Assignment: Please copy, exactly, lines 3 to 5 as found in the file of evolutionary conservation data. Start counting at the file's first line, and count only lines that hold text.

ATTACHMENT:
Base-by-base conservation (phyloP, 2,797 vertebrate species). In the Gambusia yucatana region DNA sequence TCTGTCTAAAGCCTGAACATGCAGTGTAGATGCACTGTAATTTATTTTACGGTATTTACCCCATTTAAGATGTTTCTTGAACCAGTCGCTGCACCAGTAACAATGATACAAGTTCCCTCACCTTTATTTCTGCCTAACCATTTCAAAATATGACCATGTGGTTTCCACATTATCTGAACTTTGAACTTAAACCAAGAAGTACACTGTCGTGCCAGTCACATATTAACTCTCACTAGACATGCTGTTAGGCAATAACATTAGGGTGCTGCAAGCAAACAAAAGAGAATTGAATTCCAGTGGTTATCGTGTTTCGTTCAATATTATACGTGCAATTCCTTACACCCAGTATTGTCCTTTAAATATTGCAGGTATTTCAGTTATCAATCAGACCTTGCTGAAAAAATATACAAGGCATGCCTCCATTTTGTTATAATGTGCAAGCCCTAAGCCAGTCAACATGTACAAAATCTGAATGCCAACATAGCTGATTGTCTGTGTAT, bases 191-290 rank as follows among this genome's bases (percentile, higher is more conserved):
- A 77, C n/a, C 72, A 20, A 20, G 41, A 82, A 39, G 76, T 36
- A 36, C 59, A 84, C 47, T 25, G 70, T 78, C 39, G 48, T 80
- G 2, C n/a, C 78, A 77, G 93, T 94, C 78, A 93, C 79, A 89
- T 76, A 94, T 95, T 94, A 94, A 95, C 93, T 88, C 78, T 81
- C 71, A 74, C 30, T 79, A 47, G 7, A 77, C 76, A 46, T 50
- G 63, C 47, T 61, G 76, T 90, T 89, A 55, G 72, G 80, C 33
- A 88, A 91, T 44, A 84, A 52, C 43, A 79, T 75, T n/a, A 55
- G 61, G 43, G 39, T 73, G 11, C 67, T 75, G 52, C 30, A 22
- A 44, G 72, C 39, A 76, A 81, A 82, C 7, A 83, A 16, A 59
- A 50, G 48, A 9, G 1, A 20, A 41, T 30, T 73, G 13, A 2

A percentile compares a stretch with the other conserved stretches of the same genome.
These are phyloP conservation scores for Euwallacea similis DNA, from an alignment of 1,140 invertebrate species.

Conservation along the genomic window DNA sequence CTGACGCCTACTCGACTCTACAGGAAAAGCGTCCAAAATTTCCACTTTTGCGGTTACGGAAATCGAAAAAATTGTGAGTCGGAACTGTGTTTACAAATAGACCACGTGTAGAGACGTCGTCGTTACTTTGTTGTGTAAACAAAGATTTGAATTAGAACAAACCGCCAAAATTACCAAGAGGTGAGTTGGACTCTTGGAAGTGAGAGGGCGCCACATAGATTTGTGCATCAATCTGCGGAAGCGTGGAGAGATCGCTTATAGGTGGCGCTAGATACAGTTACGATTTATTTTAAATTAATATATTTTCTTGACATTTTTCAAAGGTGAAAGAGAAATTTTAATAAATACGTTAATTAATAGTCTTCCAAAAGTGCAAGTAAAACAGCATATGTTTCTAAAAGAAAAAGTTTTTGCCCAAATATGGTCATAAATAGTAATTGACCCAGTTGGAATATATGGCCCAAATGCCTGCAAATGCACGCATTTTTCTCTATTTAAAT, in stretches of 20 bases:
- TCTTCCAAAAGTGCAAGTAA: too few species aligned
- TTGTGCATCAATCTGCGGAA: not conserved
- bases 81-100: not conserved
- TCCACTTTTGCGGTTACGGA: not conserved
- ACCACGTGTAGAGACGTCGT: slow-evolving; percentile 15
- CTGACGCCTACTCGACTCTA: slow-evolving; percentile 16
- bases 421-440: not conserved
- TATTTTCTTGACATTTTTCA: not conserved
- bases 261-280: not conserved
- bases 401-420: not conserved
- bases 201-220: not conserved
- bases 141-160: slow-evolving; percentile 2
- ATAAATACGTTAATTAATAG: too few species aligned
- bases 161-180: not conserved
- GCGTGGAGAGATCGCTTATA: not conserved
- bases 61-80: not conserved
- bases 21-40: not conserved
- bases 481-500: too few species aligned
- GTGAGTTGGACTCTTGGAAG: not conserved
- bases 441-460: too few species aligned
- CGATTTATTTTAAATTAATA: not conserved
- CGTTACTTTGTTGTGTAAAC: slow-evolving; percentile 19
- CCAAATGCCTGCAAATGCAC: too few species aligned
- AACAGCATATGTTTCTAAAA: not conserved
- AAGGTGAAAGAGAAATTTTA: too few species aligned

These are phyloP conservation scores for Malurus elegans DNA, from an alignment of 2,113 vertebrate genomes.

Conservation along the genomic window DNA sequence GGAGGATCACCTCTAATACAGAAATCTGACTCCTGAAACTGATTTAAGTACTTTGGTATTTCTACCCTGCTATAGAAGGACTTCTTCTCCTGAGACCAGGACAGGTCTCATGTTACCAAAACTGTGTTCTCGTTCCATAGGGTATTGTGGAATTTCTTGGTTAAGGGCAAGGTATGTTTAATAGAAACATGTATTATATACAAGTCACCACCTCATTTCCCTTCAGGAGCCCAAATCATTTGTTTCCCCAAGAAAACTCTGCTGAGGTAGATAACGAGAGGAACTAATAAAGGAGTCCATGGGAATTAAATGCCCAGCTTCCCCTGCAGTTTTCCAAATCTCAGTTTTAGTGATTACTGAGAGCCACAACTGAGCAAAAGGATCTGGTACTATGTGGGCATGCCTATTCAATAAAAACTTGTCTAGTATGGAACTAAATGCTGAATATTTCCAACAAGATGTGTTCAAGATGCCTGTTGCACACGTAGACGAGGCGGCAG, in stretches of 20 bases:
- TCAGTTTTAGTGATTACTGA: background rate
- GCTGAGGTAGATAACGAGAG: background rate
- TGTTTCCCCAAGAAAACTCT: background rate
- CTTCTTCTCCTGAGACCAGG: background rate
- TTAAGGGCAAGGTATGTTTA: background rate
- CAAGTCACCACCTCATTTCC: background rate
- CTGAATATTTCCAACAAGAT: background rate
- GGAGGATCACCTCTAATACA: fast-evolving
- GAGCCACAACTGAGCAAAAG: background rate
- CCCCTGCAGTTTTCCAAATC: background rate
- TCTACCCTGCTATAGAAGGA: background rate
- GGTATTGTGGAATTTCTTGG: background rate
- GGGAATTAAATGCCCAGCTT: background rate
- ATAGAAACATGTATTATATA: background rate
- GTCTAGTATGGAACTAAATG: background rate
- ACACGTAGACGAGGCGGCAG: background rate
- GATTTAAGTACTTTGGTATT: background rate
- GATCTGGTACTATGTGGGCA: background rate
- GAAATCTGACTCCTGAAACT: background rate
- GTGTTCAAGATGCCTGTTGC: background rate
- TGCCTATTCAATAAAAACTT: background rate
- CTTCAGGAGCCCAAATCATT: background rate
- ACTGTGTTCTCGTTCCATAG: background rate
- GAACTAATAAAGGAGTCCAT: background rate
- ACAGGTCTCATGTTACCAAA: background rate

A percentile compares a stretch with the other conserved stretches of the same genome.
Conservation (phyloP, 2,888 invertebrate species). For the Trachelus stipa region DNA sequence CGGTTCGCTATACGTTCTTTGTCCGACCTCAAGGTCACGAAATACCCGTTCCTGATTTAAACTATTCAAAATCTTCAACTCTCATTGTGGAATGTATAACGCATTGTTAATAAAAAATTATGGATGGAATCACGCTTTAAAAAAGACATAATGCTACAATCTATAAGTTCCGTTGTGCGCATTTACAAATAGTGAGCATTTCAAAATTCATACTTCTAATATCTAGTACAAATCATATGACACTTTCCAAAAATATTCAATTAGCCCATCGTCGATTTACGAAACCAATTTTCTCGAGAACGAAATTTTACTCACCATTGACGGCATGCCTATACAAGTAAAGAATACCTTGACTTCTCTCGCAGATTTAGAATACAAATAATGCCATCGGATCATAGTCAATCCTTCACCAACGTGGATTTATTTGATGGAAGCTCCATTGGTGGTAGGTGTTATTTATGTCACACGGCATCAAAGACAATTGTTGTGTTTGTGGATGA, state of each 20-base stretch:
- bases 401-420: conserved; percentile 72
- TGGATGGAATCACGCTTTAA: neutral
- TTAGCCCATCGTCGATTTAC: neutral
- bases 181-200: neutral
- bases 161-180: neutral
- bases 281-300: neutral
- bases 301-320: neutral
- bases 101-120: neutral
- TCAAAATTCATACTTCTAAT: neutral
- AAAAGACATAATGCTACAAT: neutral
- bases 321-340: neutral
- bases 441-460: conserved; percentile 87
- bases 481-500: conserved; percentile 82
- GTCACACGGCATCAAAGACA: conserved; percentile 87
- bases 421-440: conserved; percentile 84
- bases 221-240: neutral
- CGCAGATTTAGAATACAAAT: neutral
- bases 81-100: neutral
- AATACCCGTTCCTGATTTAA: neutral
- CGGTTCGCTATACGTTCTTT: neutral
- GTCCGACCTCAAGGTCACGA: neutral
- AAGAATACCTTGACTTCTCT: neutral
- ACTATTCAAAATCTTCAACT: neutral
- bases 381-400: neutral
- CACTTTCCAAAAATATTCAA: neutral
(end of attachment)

- A 36, C 59, A 84, C 47, T 25, G 70, T 78, C 39, G 48, T 80
- G 2, C n/a, C 78, A 77, G 93, T 94, C 78, A 93, C 79, A 89
- T 76, A 94, T 95, T 94, A 94, A 95, C 93, T 88, C 78, T 81